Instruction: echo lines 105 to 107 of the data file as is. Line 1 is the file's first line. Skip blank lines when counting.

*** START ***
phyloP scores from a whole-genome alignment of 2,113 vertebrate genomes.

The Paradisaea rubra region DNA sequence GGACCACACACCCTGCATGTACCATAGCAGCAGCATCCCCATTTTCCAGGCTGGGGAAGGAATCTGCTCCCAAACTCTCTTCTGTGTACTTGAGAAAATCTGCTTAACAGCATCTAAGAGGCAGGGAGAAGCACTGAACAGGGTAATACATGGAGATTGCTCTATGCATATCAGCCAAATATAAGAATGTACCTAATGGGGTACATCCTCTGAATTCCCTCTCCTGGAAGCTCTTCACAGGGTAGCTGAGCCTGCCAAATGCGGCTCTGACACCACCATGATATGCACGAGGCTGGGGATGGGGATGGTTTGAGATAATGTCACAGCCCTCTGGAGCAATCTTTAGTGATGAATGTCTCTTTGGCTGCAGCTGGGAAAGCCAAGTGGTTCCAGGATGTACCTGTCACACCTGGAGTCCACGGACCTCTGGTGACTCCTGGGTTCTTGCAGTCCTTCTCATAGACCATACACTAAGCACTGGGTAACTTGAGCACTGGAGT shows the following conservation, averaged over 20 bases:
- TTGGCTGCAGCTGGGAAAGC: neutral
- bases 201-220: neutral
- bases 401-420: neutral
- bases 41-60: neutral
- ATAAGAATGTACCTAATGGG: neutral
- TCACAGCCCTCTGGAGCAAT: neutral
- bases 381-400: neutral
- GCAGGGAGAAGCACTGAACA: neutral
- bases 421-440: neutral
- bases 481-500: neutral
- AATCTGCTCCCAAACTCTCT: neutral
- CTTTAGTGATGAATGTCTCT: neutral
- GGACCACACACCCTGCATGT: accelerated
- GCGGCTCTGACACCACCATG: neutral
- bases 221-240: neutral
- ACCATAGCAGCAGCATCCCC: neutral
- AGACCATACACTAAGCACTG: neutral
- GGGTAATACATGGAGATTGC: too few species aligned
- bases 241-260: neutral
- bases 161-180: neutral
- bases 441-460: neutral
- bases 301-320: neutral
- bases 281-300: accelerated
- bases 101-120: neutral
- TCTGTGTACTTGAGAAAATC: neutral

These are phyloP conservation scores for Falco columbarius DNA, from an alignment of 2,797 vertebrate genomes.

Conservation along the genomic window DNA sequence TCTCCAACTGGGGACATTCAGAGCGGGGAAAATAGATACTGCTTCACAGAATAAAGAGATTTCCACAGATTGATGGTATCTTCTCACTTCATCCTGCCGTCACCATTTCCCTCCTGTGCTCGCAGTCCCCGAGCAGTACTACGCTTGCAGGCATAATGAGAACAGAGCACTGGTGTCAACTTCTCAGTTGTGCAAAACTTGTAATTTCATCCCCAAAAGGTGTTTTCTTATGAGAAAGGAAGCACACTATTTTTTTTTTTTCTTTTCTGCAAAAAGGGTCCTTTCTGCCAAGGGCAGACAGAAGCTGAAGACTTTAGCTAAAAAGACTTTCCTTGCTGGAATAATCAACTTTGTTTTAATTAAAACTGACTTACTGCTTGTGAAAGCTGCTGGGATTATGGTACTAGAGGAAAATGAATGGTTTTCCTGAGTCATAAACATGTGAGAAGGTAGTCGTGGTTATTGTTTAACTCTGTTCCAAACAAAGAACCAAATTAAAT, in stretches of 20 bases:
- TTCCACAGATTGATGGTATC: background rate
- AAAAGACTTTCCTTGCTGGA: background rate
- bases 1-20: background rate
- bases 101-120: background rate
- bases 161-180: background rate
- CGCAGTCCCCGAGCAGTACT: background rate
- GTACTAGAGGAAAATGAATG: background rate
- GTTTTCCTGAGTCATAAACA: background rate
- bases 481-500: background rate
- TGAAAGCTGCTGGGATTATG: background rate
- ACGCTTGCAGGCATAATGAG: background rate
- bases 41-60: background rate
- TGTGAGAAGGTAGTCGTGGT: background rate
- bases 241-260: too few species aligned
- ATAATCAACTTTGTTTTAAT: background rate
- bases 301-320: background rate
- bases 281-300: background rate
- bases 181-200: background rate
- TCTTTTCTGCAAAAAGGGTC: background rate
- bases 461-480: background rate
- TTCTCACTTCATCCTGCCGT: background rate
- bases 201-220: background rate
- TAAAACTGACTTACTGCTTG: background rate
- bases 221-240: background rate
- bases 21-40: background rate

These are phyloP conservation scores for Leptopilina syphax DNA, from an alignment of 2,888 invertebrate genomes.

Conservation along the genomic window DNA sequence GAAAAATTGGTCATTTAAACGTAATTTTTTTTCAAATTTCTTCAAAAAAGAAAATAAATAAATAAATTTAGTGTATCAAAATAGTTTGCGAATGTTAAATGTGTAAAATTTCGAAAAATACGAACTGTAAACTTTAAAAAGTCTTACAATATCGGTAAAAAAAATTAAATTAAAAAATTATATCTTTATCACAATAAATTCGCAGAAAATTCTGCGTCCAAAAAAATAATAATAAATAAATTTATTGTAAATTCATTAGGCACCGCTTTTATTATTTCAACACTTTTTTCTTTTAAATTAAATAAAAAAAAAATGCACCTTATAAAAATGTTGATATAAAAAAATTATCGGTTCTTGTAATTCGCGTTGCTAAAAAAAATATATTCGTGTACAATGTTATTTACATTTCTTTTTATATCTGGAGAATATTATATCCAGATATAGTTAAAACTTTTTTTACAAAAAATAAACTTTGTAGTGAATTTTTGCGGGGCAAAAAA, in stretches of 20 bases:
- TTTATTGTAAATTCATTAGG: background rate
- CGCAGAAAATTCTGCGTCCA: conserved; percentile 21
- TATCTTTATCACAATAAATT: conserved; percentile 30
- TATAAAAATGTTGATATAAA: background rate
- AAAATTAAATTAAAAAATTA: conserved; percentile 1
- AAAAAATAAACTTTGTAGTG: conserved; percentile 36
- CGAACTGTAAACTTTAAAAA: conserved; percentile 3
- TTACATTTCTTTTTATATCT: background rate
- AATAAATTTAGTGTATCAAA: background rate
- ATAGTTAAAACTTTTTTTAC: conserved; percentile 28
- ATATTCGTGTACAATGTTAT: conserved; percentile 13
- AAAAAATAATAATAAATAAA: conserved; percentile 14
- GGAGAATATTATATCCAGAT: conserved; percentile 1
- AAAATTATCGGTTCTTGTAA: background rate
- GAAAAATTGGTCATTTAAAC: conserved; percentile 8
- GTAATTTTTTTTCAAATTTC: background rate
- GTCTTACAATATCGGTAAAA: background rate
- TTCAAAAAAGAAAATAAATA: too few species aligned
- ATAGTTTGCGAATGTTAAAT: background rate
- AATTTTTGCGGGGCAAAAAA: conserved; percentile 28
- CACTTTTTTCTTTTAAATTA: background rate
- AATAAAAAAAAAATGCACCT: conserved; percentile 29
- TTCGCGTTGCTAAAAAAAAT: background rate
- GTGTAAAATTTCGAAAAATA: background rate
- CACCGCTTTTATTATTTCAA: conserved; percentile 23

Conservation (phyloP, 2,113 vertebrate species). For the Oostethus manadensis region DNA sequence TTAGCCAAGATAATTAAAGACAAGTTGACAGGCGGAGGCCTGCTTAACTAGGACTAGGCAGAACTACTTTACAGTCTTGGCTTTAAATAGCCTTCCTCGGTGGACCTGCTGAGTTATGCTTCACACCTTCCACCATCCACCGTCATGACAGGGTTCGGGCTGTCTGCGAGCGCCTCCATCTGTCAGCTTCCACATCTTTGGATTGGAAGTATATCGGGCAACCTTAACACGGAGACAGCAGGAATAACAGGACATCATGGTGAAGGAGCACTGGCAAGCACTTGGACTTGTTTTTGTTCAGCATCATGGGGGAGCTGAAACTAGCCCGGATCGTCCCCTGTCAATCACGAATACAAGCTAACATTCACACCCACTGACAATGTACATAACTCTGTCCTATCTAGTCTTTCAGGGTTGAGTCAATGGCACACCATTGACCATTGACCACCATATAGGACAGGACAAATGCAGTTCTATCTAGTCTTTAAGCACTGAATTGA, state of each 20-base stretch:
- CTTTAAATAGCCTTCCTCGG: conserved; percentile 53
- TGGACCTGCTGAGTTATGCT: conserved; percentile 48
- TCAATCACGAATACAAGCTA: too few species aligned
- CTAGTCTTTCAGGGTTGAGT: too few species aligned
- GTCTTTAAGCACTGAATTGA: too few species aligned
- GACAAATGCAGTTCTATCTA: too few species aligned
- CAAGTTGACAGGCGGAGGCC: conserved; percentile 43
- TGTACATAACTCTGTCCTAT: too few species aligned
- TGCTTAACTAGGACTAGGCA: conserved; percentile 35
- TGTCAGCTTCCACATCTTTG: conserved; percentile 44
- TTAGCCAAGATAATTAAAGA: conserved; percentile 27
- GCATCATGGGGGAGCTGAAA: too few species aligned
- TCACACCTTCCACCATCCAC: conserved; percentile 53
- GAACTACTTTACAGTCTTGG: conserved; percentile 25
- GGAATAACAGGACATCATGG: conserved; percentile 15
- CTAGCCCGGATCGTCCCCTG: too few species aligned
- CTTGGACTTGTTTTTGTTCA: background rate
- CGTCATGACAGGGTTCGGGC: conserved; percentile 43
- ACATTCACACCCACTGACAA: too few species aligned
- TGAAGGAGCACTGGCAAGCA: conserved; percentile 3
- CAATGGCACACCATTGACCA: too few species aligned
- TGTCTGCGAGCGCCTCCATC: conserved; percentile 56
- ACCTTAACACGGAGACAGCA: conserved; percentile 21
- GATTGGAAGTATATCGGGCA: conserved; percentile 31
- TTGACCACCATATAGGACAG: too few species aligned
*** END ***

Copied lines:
- ACCTTAACACGGAGACAGCA: conserved; percentile 21
- GATTGGAAGTATATCGGGCA: conserved; percentile 31
- TTGACCACCATATAGGACAG: too few species aligned